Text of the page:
Post Script

Yoan Fanise, con­tent and au­dio direc­tor


Yoan Fanise be­gan his time at Ubisoft as a sound de­signer on 2003’s Be­yond Good & Evil, grad­u­at­ing to au­dio direc­tor on Rab­bids Go Home and As­sas­sin’s Creed III, which he worked on at Ubisoft Sin­ga­pore. His lat­est project also has a his­tor­i­cal ground­ing, and here he tells us what in­spired Valiant Hearts’ emo­tive au­dio de­sign. A lot of re­search has gone into Valiant Hearts. How does this man­i­fest in the au­dio de­sign? We spent time read­ing many let­ters writ­ten dur­ing World War One, some from our fam­i­lies, and the emo­tion we got from that was a sub­tle. When you write a let­ter in a mo­ment like that, you don’t ex­plain ev­ery­thing – you don’t say, “OK, it’s hor­ri­ble. I’m go­ing to die to­mor­row.” No, you try to be op­ti­mistic and say, “It’s go­ing to be all right. Please don’t worry.” It was very emo­tional to have this feel­ing of them not want­ing to talk about the fact that they will prob­a­bly die. It was re­ally im­por­tant for me to find tracks with the right mood, that re­flect the subtlety of these emo­tions. There’s a play­ful­ness to the game that re­flects that stoic spirit, but was it hard to bal­ance the light­hearted el­e­ments with the darker mo­ments? When we started to put to­gether the mu­sic and the graph­ics, it was blend­ing very well. It was a per­fect match from the be­gin­ning: the con­trast was clear be­tween the pi­ano, and this dark back­ground with dead bod­ies, and it was re­ally pow­er­ful. That’s why we don’t have much dia­logue in the game. The lack of in-game dia­logue gives the game an in­trigu­ing at­mos­phere, cer­tainly. At the be­gin­ning we were a bit crazy, be­cause we said, “Let’s do a nar­ra­tive game with a deep story but let’s try to make it with­out any dia­logue!” It was chal­leng­ing, and in the end we still have some be­tween the [game­play] se­quences, but it was good for us to try to stick with that and just have gib­ber­ish in the game. It cre­ated some­thing in­ter­est­ing, be­cause the gib­ber­ish we cre­ated is uni­ver­sal; it’s a kind of French, a kind of Ger­man, a kind of English… It was funny to dis­cover that it cre­ates an­other emo­tion, just see­ing some­one talk­ing about some­thing. You pay more at­ten­tion to the tone, the flow and the mu­sic. In fact, the mu­sic tells the story. There are mo­ments when there’s no mu­sic at all, though. How did you de­cide where to pull back? I think it was a rhyth­mic thing. When you look at the flow of the game, and you start to re­alise that on this part of the game we have too much mu­sic, there’s a fa­tigue ef­fect. So let’s keep mu­sic only for when you

“There were joy­ful mo­ments be­tween bat­tles. We wanted to rep­re­sent those mo­ments too, not just the sad ones”

need it to tell the player some­thing. And some­times it’s bet­ter to have no mu­sic and then the sud­den scream of the wounded on the bat­tle­field. It cre­ates a feel­ing. The sound­scapes in the game are ex­tremely de­tailed and, like the nar­ra­tive, rarely put the player cen­tre stage. Was that a de­lib­er­ate at­tempt to make the player feel a small part of the wider war ef­fort? You’re right: the con­trast be­tween the huge ma­chines that were cre­ated at the time and a lit­tle hu­man in the mid­dle of all of it. That re­ally was the in­ten­tion. What were your in­flu­ences for the com­po­si­tions? For me, the most im­por­tant thing was to stay sim­ple. I pre­fer a sim­ple track with just one in­stru­ment: one pi­ano, or one vi­o­lin, and that’s enough. For the driv­ing sec­tions, I was lis­ten­ing to lots of mu­sic – I dis­cov­ered many mu­sic tracks that I didn’t know from the time, but some of them were fa­mous. For ex­am­ple, when you play the first taxi drive, it’s [Brahms’] Hun­gar­ian Dance No 5. It’s a melody many peo­ple know, but they don’t nec­es­sar­ily know where it comes from. So it was im­por­tant to me to bring those his­tor­i­cal tracks that peo­ple were lis­ten­ing to at that time. What was the idea be­hind putting rhythm-ac­tion se­quences into the game? To have brighter mo­ments. But it was also sup­posed to re­flect a his­tor­i­cal fact – that, in fact, over the four years it wasn’t bat­tles all the time. There were bat­tles, but most of the time they were wait­ing for some­thing to hap­pen, mov­ing or trav­el­ling. There were a lot of joy­ful mo­ments in be­tween: sol­diers play­ing cards and other games. We wanted to rep­re­sent those mo­ments too, not just the sad ones. We had a tagline: “In the mid­dle of hor­ror, there is al­ways a glim­mer of light.” So we keep in mind all the time not to be just dark and sad. There were con­cerns that the game could be crass or of­fen­sive. Were you ever wor­ried about that? When we were mak­ing [the an­i­ma­tions for the Ger­mans], we checked with Ubisoft Düs­sel­dorf to make sure [they weren’t] per­ceived as of­fen­sive. We did the same thing for all na­tions. Why does Emile nar­rates his let­ters home with an English ac­cent, even though he’s French? [Laughs.] We recorded both the English ac­tor in his own ac­cent and with a French ac­cent. And hen we tried a French ac­tor in English, too. We tried ev­ery com­bi­na­tion, and when we were lis­ten­ing to the re­sults, the best take was still the English ac­tor with an English ac­cent, be­cause the act­ing was bet­ter!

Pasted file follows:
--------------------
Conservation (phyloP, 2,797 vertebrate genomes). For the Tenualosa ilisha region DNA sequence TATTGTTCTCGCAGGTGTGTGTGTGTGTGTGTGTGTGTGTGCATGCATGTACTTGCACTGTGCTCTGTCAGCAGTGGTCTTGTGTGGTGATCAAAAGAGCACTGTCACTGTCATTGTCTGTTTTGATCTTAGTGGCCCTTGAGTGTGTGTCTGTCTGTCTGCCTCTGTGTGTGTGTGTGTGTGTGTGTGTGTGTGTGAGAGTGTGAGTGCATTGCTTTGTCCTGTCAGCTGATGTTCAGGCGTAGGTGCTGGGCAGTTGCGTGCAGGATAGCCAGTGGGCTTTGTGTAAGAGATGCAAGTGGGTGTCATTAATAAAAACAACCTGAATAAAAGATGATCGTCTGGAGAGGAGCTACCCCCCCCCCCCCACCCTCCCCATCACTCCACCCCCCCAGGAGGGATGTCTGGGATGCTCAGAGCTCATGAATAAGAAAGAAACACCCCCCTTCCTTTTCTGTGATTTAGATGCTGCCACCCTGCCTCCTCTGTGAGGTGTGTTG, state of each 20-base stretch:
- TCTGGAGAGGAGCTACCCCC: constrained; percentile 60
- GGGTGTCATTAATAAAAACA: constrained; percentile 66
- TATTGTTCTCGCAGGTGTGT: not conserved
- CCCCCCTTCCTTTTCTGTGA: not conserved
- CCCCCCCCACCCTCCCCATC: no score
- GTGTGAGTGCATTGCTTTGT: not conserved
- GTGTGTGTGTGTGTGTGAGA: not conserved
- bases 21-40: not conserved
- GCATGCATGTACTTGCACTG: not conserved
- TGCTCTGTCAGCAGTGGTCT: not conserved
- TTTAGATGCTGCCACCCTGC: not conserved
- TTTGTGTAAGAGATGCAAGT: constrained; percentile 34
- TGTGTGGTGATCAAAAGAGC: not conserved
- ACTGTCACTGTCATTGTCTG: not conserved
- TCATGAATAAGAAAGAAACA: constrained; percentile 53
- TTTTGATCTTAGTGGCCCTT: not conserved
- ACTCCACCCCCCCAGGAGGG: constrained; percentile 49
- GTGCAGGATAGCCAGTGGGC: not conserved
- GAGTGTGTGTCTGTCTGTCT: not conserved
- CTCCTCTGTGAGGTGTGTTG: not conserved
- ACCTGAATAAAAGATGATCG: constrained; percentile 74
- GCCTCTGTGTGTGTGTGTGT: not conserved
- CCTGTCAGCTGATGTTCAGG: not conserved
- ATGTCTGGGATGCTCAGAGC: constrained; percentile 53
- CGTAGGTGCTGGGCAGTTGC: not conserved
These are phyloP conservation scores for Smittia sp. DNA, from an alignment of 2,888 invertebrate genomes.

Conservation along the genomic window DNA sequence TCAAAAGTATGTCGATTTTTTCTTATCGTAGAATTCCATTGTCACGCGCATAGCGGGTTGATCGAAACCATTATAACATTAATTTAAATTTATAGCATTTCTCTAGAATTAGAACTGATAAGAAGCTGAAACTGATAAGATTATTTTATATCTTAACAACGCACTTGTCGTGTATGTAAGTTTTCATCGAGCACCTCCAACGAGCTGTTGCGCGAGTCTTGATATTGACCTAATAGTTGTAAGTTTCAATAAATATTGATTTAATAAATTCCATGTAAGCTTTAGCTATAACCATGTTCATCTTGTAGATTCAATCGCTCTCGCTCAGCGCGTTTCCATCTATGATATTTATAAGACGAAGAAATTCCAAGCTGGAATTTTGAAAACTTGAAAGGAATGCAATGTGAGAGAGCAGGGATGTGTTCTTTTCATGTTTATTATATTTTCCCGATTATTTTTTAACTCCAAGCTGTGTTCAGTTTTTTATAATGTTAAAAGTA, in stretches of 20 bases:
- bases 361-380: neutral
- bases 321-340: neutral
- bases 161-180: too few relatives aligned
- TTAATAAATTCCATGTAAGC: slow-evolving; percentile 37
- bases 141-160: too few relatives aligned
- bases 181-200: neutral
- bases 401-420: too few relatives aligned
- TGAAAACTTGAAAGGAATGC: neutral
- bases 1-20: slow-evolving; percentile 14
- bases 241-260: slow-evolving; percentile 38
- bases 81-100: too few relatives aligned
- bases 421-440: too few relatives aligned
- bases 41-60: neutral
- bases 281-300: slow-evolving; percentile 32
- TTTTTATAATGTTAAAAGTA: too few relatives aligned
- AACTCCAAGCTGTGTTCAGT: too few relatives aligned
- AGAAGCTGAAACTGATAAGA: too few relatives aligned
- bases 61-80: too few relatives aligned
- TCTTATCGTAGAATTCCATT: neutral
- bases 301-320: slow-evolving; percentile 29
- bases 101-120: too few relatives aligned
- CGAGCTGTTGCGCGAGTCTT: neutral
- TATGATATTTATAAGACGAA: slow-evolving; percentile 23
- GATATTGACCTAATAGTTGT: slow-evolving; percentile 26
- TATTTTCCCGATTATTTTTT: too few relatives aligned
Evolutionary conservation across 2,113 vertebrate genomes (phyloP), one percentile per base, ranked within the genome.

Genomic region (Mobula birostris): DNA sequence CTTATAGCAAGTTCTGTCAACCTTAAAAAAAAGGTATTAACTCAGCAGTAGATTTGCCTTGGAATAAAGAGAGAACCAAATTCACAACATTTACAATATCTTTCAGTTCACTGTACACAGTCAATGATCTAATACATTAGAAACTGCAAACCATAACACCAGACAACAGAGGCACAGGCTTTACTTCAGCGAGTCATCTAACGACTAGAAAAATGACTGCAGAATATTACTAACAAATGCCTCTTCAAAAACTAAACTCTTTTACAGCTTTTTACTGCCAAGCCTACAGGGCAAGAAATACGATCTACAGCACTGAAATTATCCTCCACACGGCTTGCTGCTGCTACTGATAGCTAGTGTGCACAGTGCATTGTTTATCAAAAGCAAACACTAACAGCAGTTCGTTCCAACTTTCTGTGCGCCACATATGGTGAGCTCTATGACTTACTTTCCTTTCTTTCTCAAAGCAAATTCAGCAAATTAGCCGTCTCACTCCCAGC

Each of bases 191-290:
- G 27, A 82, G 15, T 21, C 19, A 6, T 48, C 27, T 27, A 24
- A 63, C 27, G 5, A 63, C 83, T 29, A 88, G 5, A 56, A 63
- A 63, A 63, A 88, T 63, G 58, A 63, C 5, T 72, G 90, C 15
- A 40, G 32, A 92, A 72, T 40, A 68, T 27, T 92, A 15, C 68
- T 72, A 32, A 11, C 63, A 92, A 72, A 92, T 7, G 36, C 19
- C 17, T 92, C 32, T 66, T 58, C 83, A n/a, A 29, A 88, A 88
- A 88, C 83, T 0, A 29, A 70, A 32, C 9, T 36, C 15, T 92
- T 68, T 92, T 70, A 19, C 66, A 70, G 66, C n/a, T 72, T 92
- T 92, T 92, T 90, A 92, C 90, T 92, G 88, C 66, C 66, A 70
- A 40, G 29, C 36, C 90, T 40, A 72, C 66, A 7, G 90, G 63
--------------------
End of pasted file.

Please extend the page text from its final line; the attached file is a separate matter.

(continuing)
Newspapers in English

Newspapers from Australia

© PressReader. All rights reserved.